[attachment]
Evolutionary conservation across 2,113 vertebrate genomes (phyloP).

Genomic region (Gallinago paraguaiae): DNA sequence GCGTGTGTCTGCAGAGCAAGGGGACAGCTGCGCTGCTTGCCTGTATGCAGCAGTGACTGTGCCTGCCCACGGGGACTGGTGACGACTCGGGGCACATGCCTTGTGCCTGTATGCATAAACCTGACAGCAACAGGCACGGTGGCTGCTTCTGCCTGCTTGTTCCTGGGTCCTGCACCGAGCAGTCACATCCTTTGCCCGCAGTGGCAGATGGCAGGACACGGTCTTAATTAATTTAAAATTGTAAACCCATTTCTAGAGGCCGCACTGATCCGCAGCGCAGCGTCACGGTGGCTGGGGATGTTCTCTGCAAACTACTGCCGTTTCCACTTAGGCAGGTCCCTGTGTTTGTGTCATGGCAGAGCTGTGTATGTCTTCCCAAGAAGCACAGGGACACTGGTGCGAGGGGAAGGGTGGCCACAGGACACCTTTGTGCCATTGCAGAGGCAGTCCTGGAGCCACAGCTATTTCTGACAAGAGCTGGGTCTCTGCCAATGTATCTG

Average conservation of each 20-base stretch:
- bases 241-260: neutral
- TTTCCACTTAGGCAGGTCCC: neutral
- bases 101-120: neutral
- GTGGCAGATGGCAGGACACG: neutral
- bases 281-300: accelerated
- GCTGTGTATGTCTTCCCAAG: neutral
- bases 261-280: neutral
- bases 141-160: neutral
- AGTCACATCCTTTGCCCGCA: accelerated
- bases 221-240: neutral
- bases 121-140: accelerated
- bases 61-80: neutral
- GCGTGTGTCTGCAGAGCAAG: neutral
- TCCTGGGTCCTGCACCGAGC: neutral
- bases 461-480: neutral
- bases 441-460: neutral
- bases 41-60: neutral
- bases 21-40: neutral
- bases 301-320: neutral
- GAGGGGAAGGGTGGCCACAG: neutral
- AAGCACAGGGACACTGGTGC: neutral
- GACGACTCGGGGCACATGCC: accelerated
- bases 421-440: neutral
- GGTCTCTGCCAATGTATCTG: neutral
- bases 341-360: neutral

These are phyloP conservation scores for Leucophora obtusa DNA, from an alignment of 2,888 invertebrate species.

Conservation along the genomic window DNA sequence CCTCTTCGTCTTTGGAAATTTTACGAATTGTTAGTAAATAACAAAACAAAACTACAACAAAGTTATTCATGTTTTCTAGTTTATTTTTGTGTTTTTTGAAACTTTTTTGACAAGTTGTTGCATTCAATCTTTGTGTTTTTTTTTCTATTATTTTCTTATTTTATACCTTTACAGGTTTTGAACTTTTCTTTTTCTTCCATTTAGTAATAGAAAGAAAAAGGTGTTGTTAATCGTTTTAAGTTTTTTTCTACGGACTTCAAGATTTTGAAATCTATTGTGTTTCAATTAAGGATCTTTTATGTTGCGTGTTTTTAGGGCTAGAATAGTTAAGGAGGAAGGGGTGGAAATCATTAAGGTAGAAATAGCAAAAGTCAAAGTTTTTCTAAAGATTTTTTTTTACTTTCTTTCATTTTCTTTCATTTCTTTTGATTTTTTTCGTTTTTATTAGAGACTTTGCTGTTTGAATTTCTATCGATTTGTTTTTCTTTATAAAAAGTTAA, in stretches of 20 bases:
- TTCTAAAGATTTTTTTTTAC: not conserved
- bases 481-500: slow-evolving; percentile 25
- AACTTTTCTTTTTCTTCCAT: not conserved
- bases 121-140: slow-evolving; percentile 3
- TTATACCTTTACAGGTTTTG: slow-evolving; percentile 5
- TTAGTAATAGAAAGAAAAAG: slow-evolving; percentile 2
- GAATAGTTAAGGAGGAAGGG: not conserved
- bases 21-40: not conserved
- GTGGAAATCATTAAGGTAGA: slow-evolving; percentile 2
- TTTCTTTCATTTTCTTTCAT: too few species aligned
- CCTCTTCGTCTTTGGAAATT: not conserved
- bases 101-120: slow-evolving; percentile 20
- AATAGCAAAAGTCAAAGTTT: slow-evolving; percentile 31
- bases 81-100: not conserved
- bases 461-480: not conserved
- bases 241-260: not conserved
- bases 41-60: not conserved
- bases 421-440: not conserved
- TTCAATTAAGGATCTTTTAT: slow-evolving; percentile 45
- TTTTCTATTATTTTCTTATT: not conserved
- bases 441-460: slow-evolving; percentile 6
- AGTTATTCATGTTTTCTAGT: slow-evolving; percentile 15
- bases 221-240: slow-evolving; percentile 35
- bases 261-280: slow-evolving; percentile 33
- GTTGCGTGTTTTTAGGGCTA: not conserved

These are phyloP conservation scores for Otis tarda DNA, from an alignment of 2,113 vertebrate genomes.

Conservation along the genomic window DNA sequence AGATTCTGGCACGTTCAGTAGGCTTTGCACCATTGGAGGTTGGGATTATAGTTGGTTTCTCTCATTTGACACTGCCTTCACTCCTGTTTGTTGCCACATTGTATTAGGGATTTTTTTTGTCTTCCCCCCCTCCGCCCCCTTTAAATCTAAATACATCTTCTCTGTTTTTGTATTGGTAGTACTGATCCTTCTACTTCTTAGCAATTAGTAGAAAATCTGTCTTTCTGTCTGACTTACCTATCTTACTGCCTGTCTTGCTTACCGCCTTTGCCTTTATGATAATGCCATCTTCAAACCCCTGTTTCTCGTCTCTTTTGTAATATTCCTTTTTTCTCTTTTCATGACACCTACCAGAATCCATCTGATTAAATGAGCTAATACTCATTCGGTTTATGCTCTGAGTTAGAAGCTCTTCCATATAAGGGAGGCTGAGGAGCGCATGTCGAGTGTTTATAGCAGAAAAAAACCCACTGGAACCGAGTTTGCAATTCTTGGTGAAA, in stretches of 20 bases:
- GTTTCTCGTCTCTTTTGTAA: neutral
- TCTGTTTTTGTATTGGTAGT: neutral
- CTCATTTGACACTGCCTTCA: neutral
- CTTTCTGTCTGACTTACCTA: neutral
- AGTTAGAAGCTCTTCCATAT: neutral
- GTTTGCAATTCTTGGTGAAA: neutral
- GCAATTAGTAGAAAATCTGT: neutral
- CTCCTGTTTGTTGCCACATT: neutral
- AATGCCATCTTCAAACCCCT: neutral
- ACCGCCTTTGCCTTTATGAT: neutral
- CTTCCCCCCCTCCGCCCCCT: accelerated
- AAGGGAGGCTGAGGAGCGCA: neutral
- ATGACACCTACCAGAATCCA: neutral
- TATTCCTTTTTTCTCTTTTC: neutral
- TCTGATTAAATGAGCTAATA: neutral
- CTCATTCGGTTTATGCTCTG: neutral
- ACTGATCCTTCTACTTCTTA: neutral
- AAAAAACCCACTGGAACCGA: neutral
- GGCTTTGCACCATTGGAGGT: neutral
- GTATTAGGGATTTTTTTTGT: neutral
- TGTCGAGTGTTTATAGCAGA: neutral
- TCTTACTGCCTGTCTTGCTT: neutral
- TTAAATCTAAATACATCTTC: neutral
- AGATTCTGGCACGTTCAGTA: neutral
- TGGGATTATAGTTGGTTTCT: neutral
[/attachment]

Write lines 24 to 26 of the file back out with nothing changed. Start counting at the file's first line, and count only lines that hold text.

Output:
- AAGCACAGGGACACTGGTGC: neutral
- GACGACTCGGGGCACATGCC: accelerated
- bases 421-440: neutral